13. Hi there! I could have sworn I’ve been to this web site before but after browsing through a few of the posts I realized it’s new to me. Nonetheless, I’m definitely pleased I stumbled upon it and I’ll be book-marking it and checking back regularly!

  14. This recipe and tutorial has been excellent!

    Quick question, been using 10″ cast iron pans as the Lloyds were sold out months back and they have been excellent. Sort of went overboard and now have 4 total to accommodate Pizza night for my family. Given the investment for the cast irons, is it really worth it to buy Lloyd’s pans now that they are back in stock?

  15. Thanks for putting this together. I’ve shared this site with a ton of friends. All my pizzas have been coming out great with your recipe. I’ve found that I need about 7oz of dough to spread in the pan, just a bit easier to spread and still really thin and crisp. I bought my pans from Bay State Restaurant Products in Brockton, place is awesome and I have no connection to ownership. Didn’t require any seasoning and they are crisp right out of the pan. This has been great for the family, can’t thank you enough.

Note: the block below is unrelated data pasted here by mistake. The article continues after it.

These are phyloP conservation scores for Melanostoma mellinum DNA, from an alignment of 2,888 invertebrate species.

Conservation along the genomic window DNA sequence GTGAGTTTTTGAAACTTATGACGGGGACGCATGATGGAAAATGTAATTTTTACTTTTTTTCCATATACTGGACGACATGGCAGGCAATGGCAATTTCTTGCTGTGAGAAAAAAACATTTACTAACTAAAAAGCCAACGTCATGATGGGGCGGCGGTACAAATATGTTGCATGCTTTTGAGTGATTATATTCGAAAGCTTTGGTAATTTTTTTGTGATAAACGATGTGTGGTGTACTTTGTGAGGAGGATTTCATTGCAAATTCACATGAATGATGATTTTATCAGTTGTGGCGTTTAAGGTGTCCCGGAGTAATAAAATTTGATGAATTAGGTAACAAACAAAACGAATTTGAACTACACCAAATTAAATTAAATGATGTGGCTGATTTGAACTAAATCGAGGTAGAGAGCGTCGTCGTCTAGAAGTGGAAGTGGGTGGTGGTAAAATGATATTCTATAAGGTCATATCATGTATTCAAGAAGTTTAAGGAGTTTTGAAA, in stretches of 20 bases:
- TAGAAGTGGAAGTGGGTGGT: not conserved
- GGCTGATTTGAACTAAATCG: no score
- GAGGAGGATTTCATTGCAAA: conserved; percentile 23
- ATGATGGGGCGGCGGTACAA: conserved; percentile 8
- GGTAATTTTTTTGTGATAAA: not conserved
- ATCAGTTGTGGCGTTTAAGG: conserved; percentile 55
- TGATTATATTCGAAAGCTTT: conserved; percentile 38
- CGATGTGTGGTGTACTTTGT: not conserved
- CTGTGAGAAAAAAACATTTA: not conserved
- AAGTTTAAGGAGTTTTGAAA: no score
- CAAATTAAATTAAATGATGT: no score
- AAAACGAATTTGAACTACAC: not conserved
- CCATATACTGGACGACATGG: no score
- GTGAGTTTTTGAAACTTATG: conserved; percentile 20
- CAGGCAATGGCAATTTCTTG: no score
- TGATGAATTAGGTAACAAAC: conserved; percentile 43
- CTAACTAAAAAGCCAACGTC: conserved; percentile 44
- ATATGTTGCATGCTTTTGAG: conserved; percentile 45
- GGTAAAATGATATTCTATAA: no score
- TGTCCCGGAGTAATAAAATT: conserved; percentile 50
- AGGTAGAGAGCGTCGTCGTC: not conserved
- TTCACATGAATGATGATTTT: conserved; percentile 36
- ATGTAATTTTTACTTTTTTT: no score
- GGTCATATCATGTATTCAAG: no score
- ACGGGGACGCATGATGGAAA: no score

16. oil the pan with a high smoke point oil — i’ve seen people use cottonseed, I used grapeseed and it’s terrific. The corn oil in the dough with the butter mix is for the taste and the texture, but corn oil has a bit lower smoke point and will cause the pan to stick a bit quicker than you want. Also, you need to play with your temp. on the oven — mine at 500 was a bit hot for and moved up the grill/shelf by one notch. Either way, this is a great recipe and is the closest I’ve come to the real thing.

  17. Hi there! Someone in my Myspace group shared this site with us so
    I came to take a look. I’m definitely enjoying the information. I’m book-marking and will be tweeting this to my followers!
    Outstanding blog and superb design and style.